This is part one of a four-part series, “The Crisis at Disney.”
Few corporations have generated a more profound impact on the public than the Walt Disney Co. Successive generations have responded with positive emotions to the company’s entertainment, retail merchandise, and travel and hospitality offerings. Indeed, the Disney brand has been less of a corporate entity and more a beloved family member to millions around the world.
But for roughly the past two years, Disney’s goodwill has slowly frayed through a skein of questionable decisions from its leadership, which has created friction and sour relationships both within the company and through sections of the general public. Instead of uniting people through jollity and innovations, it has created controversy and skepticism where none previously existed.
View From the Top
Disney has a lengthy history of leadership struggles and stumbles. Following the death of co-founders Walt Disney in 1967 and Roy Disney in 1971, the company had trouble focusing on its priorities—theme parks took on a greater emphasis while its cinematic output waned to crummy-silly B-grade live-action films and an occasional animated feature. By 1984, the company’s lack of vigorous leadership resulted in a frayed financial state that invited an attempted hostile takeover by financier Saul Steinberg.
During the 1990s, a leadership power struggle between Michael Eisner, Roy E. Disney, and Jeffrey Katzenberg created an internecine battle within the company’s C-suite, to the astonishment of a film industry that rarely witnessed such internal difficulties dribble into public view. Katzenberg was forced out by the other two, but by 2005 Roy E. Disney took aim against Eisner with the so-called “Save Disney” campaign that resulted in the executive being forced into retirement and replaced at the helm by Bob Iger as the company’s chief executive.
Iger turned out to be the most popular and respected company leaders since the passing of the co-founders. Under his direction, the company expanded with the acquisitions of Pixar, Marvel Entertainment, Lucasfilm and 21st Century Fox. Disney also opened a theme park in Shanghai after years of careful negotiations with China’s government and moved into the streaming sector.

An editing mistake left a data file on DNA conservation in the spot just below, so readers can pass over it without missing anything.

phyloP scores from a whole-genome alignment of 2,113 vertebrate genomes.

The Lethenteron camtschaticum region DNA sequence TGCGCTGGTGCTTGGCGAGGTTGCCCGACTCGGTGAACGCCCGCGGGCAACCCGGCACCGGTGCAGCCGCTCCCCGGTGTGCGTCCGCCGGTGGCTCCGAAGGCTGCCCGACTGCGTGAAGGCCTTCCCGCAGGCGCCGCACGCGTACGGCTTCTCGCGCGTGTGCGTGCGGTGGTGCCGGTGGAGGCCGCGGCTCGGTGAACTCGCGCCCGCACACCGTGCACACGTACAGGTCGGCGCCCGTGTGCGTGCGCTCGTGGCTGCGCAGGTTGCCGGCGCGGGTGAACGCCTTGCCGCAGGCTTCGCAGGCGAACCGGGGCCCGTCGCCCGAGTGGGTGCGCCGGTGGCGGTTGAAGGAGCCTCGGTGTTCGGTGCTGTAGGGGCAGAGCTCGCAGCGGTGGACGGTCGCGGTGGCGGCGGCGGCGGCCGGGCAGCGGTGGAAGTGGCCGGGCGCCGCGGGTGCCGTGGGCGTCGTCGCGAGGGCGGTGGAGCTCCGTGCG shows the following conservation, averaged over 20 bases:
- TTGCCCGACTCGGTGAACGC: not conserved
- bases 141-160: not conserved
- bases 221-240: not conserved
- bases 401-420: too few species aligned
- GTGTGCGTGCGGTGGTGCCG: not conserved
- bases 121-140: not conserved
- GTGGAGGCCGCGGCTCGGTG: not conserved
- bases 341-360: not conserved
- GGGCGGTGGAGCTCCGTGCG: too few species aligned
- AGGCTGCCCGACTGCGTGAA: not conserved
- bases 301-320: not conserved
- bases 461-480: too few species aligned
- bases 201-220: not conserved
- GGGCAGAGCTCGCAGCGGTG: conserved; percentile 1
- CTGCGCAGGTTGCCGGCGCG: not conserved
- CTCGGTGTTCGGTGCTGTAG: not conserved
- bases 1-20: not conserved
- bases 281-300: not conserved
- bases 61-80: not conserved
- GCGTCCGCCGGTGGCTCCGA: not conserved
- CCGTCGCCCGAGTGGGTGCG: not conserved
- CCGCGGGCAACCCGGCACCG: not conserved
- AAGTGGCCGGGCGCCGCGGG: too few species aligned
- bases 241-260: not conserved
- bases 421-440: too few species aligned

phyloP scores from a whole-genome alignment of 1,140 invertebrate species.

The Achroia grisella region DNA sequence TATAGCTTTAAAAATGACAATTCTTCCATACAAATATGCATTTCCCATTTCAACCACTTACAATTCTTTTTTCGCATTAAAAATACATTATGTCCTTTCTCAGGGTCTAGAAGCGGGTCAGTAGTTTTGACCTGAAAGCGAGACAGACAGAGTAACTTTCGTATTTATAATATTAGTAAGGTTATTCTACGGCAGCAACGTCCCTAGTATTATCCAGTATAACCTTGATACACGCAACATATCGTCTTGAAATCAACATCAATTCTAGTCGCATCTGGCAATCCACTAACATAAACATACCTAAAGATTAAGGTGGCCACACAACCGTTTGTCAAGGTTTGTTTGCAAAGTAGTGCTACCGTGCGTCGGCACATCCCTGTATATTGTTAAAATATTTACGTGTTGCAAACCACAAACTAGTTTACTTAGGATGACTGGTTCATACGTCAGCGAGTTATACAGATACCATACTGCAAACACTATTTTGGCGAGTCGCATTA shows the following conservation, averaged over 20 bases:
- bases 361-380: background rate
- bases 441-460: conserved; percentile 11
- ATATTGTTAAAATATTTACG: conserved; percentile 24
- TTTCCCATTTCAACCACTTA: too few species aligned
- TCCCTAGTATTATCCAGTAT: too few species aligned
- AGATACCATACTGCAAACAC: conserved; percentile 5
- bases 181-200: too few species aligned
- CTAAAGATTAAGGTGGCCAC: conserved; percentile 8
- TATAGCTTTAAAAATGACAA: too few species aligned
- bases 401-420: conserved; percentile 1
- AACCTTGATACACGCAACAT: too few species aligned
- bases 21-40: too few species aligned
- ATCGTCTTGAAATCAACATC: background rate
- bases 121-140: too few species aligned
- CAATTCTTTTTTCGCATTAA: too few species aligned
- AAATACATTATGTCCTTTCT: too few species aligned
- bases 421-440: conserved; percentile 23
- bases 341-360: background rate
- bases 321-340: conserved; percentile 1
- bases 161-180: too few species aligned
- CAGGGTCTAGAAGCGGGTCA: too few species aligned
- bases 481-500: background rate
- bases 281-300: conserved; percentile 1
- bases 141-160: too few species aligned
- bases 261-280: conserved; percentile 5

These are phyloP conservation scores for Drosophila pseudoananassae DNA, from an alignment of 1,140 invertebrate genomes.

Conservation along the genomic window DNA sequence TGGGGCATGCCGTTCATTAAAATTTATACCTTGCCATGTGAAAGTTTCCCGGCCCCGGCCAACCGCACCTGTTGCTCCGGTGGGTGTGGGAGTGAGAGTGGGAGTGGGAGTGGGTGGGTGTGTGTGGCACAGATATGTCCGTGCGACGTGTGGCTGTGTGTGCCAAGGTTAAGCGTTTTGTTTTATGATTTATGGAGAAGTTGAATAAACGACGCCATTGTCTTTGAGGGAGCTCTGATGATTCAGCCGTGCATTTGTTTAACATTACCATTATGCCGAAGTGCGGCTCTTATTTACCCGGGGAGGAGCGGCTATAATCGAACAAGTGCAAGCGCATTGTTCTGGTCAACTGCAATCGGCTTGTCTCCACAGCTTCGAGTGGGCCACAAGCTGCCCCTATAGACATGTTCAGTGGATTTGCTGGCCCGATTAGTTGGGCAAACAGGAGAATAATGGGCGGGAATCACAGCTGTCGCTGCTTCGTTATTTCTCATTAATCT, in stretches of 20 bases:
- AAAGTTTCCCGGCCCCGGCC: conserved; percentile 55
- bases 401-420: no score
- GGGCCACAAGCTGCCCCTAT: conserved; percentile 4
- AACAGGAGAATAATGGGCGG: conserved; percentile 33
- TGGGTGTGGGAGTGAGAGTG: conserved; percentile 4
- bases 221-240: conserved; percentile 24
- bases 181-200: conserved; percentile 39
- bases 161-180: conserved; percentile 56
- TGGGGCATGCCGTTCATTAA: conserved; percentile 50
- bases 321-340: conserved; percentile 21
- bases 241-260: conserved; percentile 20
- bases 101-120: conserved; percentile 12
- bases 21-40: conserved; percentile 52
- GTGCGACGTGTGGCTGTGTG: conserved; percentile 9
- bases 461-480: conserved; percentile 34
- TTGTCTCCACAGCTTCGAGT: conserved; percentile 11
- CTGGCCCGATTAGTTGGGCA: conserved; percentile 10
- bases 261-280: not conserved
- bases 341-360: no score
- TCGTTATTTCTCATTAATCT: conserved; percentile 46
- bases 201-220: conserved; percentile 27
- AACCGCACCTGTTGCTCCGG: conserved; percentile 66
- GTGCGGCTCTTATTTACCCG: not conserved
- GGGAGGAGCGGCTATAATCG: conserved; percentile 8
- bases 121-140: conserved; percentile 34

In February 2020, Iger surprised many people by naming Bob Chapek, the chairman of Disney Parks, Experiences and Products, to be his successor as CEO; Iger remained as the company’s chairman of the board until the end of 2021. But Chapek quickly got stuck in an unprecedented crisis—the COVID-19 pandemic paralyzed the company as movie theaters, theme parks, hotels, and cruise ships were forced to close.
Chapek approved the layoffs of approximately 28,000 cast members at Disney theme parks while enacting pay cuts for the company’s senior executives—Chapek volunteered to shed 50 percent of his income, although Iger one-upped him by foregoing 100 percent. But Chapek created poor feelings across his workforce in August 2020 when he fully restored the executives’ pay while the theme parks and hospitality venues were still shuttered and the employees were still furloughed.
Wrong Foot Forward
Chapek’s handling of the workforce furloughs led to an online petition demanding his removal. The source of the petition was not publicly identified, but one could easily assume it was either a Disney employee or someone close to those impacted by Chapek’s decision.
Disney employees were involved as the anonymous sources for an October 2021 Hollywood Reporter critique of the unhappiness that many within the company expressed about Chapek’s management skills. This critique encompassed the displeasure felt within Pixar at having its films “Soul” and “Luca” sent directly to Disney+ streaming rather than going into theatrical release, as well as Chapek’s bungled handling of Scarlett Johansson’s breach of contract lawsuit over her “Black Widow” compensation—reportedly, Iger was furious over what occurred, which resulted in the company receiving harsh rebukes from film industry leaders.
Outside of the film industry, Chapek’s late 2021 decision to replace the FastPass+ system at the Disney theme parks with the Genie and Lightning Lane systems left many die-hard Disney fans angry. One theme park visitor shared unhappy observations on the switch in a Reddit forum that generated more than 530 comments, mostly negative to Disney.
Rebekah Barton, senior entertainment editor for the Inside the Magic blog that focuses on all things Disney, observed that consumer disappointment at the theme park level was difficult to ignore.
“I’ve been to the parks many times since Chapek took over, both during the pandemic and more recently, and I can speak to the change and experience as far as Genie+ being a somewhat glitchy system and Lightning Lane not necessarily working the way perhaps the company wanted—as well to food portion sizes being reduced, things of that nature,” she said.
“I haven’t personally experienced a decline in merchandise quality, but I know there have been numerous social media complaints. I think there’s always room for improvement, and I think there have been numerous challenges during his tenure, both in regards to the pandemic and in regard to the company trying to rebound from that and making some changes to be more profitable that aren’t necessarily giving people the experience that they had pre-pandemic at Disney parks.”
Clouds Over The Sunshine State